So, while for many a tenure at St. Blogs is an exercise against the temptation of pride, for me it is a constant lesson in humility. I walked in thinking I was "all that," and discovered that I am just one of a great many fairly intelligent, but not necessarily top-notch thinkers. What I thought was a breadth of view and vast vistas of interests turns out, in the end, to have been a fairly parochial, fairly narrow range compared with some in St. Blogs.

Keep in mind, this is NOT looking for refutation, because refutation would undo the meaning and intent of what comes next:

Thank you all. Thank you for the lessons you teach me even when you are not trying to teach anything. Thank you for the lessons in thinking reasonably. Thank you in the lessons in being a better person. Thank you for the insights you have shared regarding your families and how you all strive to be better parents and better people. Thank you for sharing your struggles and inviting the prayers of the community. Thank you for upholding the Catholic Truth to the best of your ability. Thank you for being a very real and substantive community of thinkers who work, and write, and read, and share. Thank you for helping me to become a better Christian. My Catholic life has improved immeasurably in my time here. Part of this is because of what I post, but most of this is because of what I read, both in response to these posts, but also in each blog that I visit. I owe a tremendous debt of thanks to every person here and I pray for St. Blogs every day.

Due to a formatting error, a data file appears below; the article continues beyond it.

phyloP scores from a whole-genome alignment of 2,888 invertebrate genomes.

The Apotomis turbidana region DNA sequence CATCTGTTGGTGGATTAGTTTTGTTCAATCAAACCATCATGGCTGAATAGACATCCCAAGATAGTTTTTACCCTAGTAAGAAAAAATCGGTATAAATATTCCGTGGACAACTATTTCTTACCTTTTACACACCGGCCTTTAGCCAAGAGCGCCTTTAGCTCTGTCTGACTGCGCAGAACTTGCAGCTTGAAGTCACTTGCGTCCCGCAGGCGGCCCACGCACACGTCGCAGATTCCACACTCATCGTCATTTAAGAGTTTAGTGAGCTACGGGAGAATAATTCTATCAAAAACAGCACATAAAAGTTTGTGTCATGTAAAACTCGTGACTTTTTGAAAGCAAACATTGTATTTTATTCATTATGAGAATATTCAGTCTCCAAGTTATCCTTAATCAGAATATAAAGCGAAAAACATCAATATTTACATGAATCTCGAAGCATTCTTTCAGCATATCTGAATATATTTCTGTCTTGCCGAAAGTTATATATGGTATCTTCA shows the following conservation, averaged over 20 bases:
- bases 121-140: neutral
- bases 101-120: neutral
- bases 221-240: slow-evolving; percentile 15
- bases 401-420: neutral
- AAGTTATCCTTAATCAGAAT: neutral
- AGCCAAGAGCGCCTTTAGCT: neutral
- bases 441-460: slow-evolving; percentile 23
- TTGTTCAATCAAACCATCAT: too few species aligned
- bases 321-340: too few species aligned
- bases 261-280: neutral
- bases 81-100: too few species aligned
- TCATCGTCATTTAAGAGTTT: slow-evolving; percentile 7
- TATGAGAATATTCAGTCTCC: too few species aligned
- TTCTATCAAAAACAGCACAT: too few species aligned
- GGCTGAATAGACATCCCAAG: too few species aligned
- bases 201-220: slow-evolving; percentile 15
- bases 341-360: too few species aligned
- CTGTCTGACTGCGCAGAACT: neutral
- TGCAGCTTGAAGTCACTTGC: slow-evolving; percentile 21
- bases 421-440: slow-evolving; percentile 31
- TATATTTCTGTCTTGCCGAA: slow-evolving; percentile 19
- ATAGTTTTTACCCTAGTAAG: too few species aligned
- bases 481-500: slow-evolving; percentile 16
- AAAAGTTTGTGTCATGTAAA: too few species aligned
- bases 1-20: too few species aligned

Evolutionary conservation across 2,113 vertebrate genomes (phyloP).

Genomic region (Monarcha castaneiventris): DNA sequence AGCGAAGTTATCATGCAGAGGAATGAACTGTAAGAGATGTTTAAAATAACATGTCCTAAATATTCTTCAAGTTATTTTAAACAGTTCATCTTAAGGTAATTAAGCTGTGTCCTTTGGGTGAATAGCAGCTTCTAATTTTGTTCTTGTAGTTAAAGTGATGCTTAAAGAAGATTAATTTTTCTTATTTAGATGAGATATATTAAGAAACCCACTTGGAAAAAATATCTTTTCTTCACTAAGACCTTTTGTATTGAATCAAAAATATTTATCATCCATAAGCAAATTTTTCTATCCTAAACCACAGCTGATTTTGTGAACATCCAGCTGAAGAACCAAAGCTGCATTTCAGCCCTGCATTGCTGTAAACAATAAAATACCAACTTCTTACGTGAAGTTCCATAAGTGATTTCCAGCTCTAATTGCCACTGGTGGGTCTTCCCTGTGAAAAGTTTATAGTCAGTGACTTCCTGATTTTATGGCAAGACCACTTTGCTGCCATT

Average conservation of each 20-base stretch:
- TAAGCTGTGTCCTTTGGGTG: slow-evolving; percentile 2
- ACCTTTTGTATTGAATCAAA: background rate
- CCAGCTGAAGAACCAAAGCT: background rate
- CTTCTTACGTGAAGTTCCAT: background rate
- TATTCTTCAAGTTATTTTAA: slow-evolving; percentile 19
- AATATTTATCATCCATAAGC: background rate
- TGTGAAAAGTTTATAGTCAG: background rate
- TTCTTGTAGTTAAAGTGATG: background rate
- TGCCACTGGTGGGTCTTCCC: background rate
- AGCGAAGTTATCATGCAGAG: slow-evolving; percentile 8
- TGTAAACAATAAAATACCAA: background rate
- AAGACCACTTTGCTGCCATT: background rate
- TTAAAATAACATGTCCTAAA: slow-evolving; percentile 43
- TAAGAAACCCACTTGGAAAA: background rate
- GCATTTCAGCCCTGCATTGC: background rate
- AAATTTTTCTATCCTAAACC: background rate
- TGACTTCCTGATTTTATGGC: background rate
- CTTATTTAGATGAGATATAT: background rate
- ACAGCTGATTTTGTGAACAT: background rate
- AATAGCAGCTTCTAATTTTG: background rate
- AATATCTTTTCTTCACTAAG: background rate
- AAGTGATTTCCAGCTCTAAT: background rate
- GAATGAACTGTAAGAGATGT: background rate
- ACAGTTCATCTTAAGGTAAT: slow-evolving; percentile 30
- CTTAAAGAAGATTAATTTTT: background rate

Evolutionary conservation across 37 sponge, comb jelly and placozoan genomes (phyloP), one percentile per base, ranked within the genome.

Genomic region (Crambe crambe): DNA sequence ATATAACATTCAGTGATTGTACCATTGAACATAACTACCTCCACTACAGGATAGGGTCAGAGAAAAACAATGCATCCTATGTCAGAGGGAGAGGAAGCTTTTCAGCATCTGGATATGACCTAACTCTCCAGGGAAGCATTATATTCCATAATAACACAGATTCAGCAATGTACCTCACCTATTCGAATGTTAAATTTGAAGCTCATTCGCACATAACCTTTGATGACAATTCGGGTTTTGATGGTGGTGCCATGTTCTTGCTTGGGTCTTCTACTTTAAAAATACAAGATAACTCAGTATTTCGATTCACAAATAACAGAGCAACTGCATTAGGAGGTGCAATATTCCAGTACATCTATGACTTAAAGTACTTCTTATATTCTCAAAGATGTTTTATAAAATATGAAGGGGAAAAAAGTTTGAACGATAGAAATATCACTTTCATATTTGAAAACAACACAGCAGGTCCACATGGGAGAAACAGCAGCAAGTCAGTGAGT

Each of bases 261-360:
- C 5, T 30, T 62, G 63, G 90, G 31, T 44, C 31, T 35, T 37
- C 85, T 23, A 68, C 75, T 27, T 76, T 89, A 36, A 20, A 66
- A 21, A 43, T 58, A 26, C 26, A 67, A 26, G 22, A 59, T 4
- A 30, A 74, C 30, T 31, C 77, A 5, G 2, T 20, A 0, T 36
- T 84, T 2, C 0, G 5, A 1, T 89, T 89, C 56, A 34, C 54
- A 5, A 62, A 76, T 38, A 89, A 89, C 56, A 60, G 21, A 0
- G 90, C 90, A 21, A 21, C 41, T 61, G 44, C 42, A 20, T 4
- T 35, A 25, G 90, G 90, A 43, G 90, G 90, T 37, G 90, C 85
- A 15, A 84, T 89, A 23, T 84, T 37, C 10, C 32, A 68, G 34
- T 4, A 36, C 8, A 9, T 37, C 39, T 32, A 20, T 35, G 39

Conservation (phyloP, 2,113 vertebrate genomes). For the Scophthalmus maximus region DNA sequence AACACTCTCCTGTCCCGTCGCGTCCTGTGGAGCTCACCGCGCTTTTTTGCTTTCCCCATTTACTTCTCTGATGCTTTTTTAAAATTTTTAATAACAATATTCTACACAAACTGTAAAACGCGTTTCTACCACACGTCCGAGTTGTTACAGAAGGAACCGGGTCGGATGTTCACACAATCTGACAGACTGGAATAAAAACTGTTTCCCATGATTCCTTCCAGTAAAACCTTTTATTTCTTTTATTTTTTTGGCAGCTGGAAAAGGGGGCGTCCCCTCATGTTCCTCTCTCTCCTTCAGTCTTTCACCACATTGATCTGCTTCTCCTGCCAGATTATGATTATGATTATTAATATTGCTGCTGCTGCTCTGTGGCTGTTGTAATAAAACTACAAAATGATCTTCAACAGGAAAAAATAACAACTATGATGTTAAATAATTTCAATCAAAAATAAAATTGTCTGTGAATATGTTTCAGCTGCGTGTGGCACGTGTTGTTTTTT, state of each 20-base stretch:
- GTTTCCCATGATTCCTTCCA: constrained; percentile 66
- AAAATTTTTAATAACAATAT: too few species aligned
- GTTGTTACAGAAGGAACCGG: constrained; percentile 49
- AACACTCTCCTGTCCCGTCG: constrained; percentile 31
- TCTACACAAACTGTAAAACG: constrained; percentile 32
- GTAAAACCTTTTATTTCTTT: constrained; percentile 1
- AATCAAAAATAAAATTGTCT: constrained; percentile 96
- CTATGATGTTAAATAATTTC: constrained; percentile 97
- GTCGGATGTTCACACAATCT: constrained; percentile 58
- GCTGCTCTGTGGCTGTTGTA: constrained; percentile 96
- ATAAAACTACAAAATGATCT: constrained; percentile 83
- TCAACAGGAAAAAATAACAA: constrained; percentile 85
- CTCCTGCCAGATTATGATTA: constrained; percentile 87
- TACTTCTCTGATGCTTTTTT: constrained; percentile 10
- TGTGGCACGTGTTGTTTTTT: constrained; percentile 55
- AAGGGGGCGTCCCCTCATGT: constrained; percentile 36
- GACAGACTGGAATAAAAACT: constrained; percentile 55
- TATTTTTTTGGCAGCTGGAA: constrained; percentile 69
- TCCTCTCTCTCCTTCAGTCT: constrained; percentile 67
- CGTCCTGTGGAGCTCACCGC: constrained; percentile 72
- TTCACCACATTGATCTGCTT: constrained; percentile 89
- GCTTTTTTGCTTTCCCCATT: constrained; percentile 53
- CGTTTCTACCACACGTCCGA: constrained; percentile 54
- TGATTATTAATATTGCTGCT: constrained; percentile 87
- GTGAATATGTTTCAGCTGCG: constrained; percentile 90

We have our detractors. Sometimes we are our own detractors, wondering why we do this, why we continue to write. Sometimes we express our own reservations about why we keep blogs. But I apply to this the universal rule--If you are asking yourself if you might be being a jerk either (1) you are not being a jerk; or (2) you are well on your way to becoming not a jerk. So too if you wonder about your motives for posting, you are undergoing the proper regular examen that is necessary for each of us as we continue to work here. Because there is great temptation to pride, but there is also lowly and humble support for the entire community.

Once again, my sincere thanks to all who stop by and read and to all who occasionally engage me in discussion. Your ideas improve my own ways of thinking about things enormously. It is not possible to be thankful enough for this.

So keep blogging, keep those entries coming. I am now at a point where I cannot get through my entire bloglist every day, and that is a wonderful place to be. The diversity of opinion, the diversity of voices, the sheer tumult and rough-and-tumble of some of the interactions are a constant source of inspiration, and, oddly enough, a kind of joy.

Thank you.

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Thank you, too, Steven!

I especially like your site, and read it every day. Your descriptions of the struggles go through make me smile, because I go through similar ones, too. I think we all do. You seem to go through your struggles with such grace, though, perhaps more so than many of us. So I always come away feeling encouraged as well as having learned something.

Thanks back at you!



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This page contains a single entry by Steven Riddle published on November 9, 2004 7:56 AM.

Literary Taste: How to Form It was the previous entry in this blog.